Inter-comparison of XRF core scanning results from 7 labs

DOI

Seven different labs XRF scanned the same seven marine sediment sections. Additionally, four labs XRF scanned pellets that had known compositions determined by ICP-ES and ICP-MS. These datasets contain the XRF scanning results of the seven sediment section and four pellets.The seven 1.5 m core sections of marine sediment core used in this study were drilled during Integrated Ocean Drilling Program (IODP) Expedition 346 at Site U1424 in the Japan Basin (40°11.39'N, 138°13.90'E, 2808 m water depth) and Site U1425 on the Yamato Rise (39°29.43' N, 134°26.55' E, 1909 m water depth). The sections selected (Hole U1424C Sections 1H4, 2H5, 3H5 and Hole U1425C Sections 2H3, 2H4, and 2H6, and 3H6) cover a range of sediment compositions. U-channels extracted continuous marine sediment approximately 1 cm thick from the center of each split core section. One lab scanned sections from different holes at the same sites (U1424A, U1425B, and U1425D) that were stratigraphically aligned with the sections listed above.Over the course of four years (2014 to 2017), the set of seven u-channels was shipped around the world to seven labs with XRF scanners including, in no particular order, the Kochi Core Center at Kochi University (Japan), IODP Core Repository at Texas A&M University (U.S.A.), Nanjing Normal University (China), Rosenstiel School of Marine and Atmospheric Science at the University of Miami (U.S.A.), ETH Zurich (Switzerland), Woods Hole Oceanographic Institution (U.S.A.), and the Royal Netherlands Institute of Sea Research (The Netherlands). We intentionally do not identify which lab generated which scans, as many of the variables (e.g., X-ray tube aging, detector aging, and/or dehydration of the core material) could affect any instrument at various times or be exacerbated during the transit between labs. Instead, we label the XRF scans #1-#7 in the order in which they were scanned.The lead investigators overseeing the XRF scanning in these labs were shipboard participants on IODP Expedition 346 and are among the authors of this paper. The only instructions to each lab were "to XRF scan the seven sediment sections at 1mm or 2mm resolution using the approach and elements typical for paleoceanographic research performed in your lab." To emulate variations in the XRF results that have been previously published, these simple guidelines were intentionally broad and general to determine the degree of intercomparability between the labs amongst all the different settings and nuances of XRF scanning.The labs used various types and different generations of XRF scanning instruments (4 Avaatech Core Scanners, 2 ITRAX Core Scanners, and 1 Geotek Core Scanning Logger) with different X-ray sources (Rhodium, Molybdenum). Three of the labs scanned the cores at two or three excitation energies (e.g., 10 kV, 30 kV, and 50 kV). Each lab reported a different suite of elements, but all included Ca, Fe, K, Mn, Si, Sr, Ti, and Zr. Six labs also reported Al, Br, Cr, Cu, Ni, Pb, Rb, S, and Zn and five labs reported and Ba, Cl, Ga, Mo, V, and Y.In addition to the seven core sediment sections, we freeze-dried and powdered four discrete samples that were pressed into disc-shaped pellets about 2 cm in diameter from nearby Core MD01-2407 on the Oki Ridge (37°04'N, 134°42'E, 932m water depth). The four samples have a similar matrix to the seven sediment sections scanned in this study. The four samples from Core MD01-2407 covered a range of sediment types (calcareous, siliceous, light-, and dark-colored; Kido et al., 2007) that span the dynamic range of at least Fe and Ca element cps scanned for this study. A set of four pellets was sent to four of the seven labs (1 ITRAX and 3 Avaatech) involved in the study to be scanned using the same instrument parameters they used on the sediment sections. Three labs used the same instrument and parameters used for the sediment section, but the fourth lab replaced the X-ray tube in between scanning the pellets and sediment sections. The major and trace element concentrations of the pellets were also analyzed by inductively coupled plasma (ICP)-optical emission spectrometry (OES) and ICP-mass spectrometry (MS) in the Analytical Geochemistry Facilities at Boston University, Boston, MA, USA. The ICP analyses had ~2% precision and a standard reference material analyzed as an unknown alongside the samples was accurate within precision.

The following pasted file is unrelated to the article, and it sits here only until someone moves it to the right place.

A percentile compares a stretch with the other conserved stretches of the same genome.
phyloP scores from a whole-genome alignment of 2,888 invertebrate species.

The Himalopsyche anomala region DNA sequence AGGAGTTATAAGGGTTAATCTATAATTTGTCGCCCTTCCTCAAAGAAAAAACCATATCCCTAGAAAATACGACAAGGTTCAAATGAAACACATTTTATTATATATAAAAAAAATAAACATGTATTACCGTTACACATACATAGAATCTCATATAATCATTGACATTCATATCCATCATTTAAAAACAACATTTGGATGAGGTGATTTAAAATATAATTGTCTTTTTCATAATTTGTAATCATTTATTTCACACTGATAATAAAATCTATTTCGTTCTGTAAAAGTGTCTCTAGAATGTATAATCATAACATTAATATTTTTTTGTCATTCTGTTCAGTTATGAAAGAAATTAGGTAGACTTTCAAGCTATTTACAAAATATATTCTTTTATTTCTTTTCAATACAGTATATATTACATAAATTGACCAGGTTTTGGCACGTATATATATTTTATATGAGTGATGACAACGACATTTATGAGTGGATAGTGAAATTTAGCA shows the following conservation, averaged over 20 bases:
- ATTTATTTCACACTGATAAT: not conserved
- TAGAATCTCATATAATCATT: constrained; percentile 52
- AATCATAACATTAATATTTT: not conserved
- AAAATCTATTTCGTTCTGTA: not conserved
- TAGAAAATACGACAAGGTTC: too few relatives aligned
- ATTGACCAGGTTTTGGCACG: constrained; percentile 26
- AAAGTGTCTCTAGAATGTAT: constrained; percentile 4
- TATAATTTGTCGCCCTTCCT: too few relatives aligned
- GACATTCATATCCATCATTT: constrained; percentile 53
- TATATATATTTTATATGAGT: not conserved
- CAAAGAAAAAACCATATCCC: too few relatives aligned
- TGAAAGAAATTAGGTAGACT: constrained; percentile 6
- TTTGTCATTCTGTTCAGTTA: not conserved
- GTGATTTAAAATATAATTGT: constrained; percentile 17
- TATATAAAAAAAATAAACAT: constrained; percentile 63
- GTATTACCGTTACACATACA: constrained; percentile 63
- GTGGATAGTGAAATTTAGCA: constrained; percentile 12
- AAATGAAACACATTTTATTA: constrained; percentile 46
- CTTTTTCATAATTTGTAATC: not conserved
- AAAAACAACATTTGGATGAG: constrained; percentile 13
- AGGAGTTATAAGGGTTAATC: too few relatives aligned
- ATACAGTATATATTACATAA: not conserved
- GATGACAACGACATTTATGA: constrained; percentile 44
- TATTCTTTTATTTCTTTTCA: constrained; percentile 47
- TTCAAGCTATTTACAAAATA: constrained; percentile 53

Identifier
DOI https://doi.org/10.1594/PANGAEA.922043
Related Identifier https://doi.org/10.1016/j.palaeo.2006.11.020
Metadata Access https://ws.pangaea.de/oai/provider?verb=GetRecord&metadataPrefix=datacite4&identifier=oai:pangaea.de:doi:10.1594/PANGAEA.922043
Provenance
Creator Dunlea, Ann G; Murray, Richard W; Tada, Ryuji; Alvarez-Zarikian, Carlos A; Anderson, Chloe H; Gilli, Adrian; Giosan, Liviu; Gorgas, Thomas; Hennekam, Rick; Irino, Tomohisa; Murayama, Masafumi; Peterson, Larry C; Reichart, Gert-Jan; Seki, Arisa; Zheng, Hongbo; Ziegler, Martin
Publisher PANGAEA - Data Publisher for Earth & Environmental Science
Publication Year 2020
Rights Creative Commons Attribution 4.0 International; https://creativecommons.org/licenses/by/4.0/
OpenAccess true
Representation
Language English
Resource Type Collection of Datasets; Collection
Format application/zip
Size 2 datasets
Discipline Earth System Research
Spatial Coverage (134.442W, 37.067S, 138.232E, 40.191N)
Temporal Coverage Begin 2001-06-01T14:16:00Z
Temporal Coverage End 2013-09-02T08:12:00Z